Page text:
Glastonbury ticket fraud
Glastonbury ticket fraud Reuters

As the music festival season hot's up so will the risk of online ticket fraud. A new report published today from GetSafeOnline .org has revealed that one in ten people have been a victim of fake and bogus tickets. As well as this, the report has found that half of the online websites that are offering tickets for Glastonbury and the V Festival are bogus. Police and insurance figures claim that the fake and bogus ticket markets have cost the United Kingdom £168m. The new reports is designed to alert people to the ways in which bogus ticket websites operate as well as showing how easy it is to be fooled by sites claiming to sell tickets for your favourite band or festival.

The report concluded that half of the ticket websites now sell bogus tickets. There is an increasing ick to the UK consumer because of how big the festival market has become. With festivals spring up everywhere from Cornwall to Glasgow, more and more people will be risking their money in buying fake or bogus tickets. Cyber security experts are expecting a surge in fraud this summer as the market increases further. The problem has become even greater to police when we consider that these companies are now paying for search advertising (eg. Google ad words) so that their fake sites appear at the top of event search results

Online ticket fraud is a year round problem but it is growing as the festival and music scene expands every summer. Before it was easier to police as people would buy tickets on the day of the concert they would like to see. Nowadays, tickets are available months in advance and people are more inclined nowadays to wait to buy tickets last minute. This has opened up the bogus market and as competition grows the problem will only get worse. Tony Neate, managing director of, the UK's national internet security initiative, said: "Criminals used to have only one opportunity to sell fake tickets - on the day of the event. Now they have access to a huge number of potential victims over a period of months in the run up to the event.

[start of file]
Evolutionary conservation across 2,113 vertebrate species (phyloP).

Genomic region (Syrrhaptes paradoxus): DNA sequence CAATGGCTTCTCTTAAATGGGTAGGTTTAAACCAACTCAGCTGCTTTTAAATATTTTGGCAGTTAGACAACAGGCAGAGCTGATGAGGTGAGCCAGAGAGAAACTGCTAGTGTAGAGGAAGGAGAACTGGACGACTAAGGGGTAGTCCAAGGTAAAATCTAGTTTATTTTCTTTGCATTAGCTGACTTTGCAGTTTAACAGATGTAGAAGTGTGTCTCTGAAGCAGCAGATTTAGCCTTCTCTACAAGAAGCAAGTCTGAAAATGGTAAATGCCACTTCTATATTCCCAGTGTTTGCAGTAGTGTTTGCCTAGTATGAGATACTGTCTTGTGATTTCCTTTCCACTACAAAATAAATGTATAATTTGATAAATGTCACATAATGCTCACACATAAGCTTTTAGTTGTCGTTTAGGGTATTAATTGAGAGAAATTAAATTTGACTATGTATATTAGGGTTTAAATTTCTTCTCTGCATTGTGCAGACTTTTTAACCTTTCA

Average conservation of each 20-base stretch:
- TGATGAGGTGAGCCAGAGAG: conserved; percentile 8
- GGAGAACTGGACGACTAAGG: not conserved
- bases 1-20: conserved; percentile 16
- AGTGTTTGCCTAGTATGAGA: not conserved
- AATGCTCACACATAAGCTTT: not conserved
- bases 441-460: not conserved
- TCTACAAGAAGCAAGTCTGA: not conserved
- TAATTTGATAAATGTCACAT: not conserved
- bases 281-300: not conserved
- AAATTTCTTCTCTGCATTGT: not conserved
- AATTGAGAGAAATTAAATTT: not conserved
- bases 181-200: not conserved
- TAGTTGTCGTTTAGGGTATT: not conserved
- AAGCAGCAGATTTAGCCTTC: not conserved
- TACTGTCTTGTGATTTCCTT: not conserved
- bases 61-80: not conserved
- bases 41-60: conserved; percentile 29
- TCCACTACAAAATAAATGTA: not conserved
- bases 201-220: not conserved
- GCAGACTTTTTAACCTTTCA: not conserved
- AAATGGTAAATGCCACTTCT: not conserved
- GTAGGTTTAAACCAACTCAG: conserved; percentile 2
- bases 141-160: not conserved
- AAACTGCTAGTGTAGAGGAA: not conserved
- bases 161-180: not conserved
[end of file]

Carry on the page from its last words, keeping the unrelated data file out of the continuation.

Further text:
Francis Maude, minister for the Cabinet office responsible for cyber security has reiterated the need for vigilance on the internet. He said: "The threat to consumers is very real. As well as financial loss, fake ticketing sites may also put consumers at risk from viruses and other malicious software. The internet is a great tool and helps us to buy what we want easily and economically, but we need to make sure we are vigilant." has published the best way to avoid scams and the checks that all consumers should go through before buying any tickets online.

Check on the band or venue website and see who their authorised sellers are. This is the best way to avoid scam sites.

If you're still unsure, it is worth considering the following points:

  • Have you heard of the ticketing company or site before? Many fake ticketing websites try to lure you in by using familiar names in their website addresses or by trying to assure you of their validity by sounding 'official'. It can sometimes be very difficult to tell on first looking at a web address or company name whether or not you should trust them, so always look deeper unless it is a name you already recognise and trust
  • Is there a physical office address for the company listed on the website and, if so, where is it? If the address isn't obvious - on the home, contact or booking pages, for instance - or is hidden away in the Terms and Conditions or missing altogether, then you might want to look for tickets elsewhere
  • Is it only possible to contact the company online? If the only way of contacting them is through email or an online contact form then they are already making things difficult for you. No postal address or phone number? Then it's probably best to avoid!
  • Is the site offering tickets to events that other sites have sold out, or to events where the tickets are yet to be released? If so question why this is, do they even have the tickets they claim to have.